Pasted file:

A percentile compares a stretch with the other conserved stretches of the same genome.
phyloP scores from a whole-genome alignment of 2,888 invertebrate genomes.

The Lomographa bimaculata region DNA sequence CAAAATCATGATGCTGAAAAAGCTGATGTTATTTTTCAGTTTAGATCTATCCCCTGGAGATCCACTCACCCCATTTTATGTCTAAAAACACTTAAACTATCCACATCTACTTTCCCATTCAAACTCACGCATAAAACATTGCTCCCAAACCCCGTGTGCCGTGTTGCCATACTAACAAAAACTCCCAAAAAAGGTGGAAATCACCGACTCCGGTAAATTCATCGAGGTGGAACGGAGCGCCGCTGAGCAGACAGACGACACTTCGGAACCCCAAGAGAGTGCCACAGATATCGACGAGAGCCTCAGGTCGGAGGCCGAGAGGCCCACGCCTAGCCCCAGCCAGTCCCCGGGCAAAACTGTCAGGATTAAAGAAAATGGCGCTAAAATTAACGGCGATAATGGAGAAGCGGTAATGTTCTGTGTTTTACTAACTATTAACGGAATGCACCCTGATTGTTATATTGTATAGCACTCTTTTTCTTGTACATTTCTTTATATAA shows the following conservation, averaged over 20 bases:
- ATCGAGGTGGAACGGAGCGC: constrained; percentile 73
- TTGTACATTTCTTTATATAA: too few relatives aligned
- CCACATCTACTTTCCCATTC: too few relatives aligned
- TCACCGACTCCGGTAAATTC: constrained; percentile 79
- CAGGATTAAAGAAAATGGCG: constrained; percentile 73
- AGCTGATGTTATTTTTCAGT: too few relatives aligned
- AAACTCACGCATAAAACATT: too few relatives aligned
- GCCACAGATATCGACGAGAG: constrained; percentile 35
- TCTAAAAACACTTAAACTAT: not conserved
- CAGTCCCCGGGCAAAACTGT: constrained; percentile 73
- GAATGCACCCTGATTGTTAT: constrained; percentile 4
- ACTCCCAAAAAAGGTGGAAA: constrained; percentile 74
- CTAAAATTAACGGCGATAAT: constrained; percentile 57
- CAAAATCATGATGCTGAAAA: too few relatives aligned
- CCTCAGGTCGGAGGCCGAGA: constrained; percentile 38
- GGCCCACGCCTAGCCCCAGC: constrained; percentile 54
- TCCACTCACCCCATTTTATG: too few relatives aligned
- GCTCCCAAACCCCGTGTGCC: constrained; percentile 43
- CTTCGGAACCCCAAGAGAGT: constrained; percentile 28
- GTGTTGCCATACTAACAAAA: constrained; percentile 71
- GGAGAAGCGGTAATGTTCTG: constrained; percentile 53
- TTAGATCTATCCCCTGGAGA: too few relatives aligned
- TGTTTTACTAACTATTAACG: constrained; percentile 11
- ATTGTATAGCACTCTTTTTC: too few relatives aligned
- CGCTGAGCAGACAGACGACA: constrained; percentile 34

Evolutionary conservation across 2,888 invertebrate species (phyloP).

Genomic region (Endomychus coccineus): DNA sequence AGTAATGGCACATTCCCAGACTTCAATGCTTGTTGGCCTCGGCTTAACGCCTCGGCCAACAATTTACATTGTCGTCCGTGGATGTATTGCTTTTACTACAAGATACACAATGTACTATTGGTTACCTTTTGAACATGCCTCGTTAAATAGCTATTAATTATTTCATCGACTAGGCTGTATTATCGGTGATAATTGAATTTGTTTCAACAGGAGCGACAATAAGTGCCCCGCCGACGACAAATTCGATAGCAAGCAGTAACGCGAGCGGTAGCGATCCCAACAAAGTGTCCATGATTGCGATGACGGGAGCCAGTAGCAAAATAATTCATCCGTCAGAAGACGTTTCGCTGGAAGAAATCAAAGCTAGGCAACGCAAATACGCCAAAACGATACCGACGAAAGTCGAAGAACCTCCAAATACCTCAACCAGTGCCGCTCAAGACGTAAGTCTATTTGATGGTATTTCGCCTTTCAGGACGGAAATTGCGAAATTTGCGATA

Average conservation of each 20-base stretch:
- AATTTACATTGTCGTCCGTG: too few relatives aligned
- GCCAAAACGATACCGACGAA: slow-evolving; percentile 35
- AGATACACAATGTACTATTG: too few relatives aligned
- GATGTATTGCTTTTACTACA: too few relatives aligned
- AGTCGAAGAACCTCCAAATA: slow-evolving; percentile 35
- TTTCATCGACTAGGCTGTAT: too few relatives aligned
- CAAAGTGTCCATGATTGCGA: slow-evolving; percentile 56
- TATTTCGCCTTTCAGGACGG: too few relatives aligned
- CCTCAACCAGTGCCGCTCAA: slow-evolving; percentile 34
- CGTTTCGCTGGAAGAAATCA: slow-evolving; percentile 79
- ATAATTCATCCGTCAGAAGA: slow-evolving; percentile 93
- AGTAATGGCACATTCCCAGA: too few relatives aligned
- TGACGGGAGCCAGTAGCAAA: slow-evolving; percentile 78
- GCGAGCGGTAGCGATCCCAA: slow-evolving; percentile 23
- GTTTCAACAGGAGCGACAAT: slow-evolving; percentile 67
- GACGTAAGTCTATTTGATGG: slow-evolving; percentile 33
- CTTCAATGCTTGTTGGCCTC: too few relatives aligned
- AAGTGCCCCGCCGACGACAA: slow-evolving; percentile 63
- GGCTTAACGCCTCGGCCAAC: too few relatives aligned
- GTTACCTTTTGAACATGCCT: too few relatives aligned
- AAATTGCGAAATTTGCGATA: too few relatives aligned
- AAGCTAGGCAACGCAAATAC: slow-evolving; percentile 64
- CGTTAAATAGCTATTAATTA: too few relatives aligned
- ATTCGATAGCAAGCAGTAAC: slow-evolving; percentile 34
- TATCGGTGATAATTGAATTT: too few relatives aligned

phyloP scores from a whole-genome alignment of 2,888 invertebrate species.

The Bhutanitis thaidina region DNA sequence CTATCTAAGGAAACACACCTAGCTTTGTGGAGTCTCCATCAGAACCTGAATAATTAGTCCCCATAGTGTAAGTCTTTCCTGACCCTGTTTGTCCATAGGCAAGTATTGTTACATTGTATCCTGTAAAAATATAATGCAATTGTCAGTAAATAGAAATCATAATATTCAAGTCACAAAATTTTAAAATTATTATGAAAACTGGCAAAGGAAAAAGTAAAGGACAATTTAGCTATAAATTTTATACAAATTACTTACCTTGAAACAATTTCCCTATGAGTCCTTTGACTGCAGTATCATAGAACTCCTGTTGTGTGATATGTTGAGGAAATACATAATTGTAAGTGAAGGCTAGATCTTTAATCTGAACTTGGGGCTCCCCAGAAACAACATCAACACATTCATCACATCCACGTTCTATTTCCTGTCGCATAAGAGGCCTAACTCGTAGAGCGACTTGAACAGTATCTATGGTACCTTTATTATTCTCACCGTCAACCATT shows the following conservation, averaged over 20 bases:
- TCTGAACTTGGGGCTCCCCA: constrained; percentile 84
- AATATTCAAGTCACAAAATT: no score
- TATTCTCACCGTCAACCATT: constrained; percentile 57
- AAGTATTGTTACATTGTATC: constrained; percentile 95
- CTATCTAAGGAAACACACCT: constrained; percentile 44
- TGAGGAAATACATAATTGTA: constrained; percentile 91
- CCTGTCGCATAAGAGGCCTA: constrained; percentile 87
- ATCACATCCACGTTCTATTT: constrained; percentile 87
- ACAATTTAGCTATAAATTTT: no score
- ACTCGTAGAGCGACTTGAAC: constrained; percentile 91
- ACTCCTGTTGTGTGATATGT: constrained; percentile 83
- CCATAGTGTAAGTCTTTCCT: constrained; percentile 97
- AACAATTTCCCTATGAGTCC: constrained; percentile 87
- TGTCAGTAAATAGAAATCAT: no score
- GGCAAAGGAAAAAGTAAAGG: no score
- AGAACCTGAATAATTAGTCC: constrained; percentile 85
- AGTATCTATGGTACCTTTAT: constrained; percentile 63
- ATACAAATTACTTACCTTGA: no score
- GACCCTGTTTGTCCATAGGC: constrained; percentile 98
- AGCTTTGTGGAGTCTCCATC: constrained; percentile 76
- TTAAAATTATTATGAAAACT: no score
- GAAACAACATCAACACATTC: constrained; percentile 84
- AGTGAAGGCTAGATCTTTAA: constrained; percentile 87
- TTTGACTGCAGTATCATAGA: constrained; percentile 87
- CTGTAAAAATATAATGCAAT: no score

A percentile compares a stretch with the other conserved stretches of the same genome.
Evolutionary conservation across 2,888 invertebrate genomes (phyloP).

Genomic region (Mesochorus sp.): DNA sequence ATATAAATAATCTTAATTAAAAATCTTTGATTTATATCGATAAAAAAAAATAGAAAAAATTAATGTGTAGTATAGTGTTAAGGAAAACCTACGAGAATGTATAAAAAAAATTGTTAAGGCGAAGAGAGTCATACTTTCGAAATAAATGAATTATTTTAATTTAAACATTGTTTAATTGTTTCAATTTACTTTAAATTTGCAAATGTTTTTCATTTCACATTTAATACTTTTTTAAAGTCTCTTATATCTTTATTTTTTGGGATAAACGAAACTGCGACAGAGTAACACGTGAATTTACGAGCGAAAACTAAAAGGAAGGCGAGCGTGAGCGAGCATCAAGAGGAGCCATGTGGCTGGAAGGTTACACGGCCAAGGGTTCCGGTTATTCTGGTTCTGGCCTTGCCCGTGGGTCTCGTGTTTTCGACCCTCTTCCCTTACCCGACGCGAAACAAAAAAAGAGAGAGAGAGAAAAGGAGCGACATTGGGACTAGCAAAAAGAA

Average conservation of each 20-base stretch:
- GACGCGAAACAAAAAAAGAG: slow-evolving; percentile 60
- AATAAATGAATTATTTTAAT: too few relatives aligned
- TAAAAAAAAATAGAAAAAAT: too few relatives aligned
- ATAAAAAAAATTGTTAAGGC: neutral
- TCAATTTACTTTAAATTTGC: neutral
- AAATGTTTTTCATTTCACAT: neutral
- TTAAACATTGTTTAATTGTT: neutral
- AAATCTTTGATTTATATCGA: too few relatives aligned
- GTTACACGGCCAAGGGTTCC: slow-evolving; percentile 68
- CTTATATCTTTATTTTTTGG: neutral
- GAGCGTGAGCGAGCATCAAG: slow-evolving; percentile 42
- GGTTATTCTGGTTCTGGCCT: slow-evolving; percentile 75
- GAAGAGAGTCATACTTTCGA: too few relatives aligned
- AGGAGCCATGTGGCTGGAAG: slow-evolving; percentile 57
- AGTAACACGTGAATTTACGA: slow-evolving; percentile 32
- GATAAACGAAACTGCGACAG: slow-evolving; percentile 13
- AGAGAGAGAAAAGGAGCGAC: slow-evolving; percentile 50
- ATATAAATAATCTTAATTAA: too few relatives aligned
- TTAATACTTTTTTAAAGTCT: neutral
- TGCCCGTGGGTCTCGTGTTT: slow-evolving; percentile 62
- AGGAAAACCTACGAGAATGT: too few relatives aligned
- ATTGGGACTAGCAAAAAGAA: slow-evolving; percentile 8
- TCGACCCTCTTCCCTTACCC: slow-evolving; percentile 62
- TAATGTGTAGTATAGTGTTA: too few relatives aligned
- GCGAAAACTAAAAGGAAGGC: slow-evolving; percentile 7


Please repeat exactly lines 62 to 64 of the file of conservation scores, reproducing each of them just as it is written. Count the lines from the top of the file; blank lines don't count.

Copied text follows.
- AAGTATTGTTACATTGTATC: constrained; percentile 95
- CTATCTAAGGAAACACACCT: constrained; percentile 44
- TGAGGAAATACATAATTGTA: constrained; percentile 91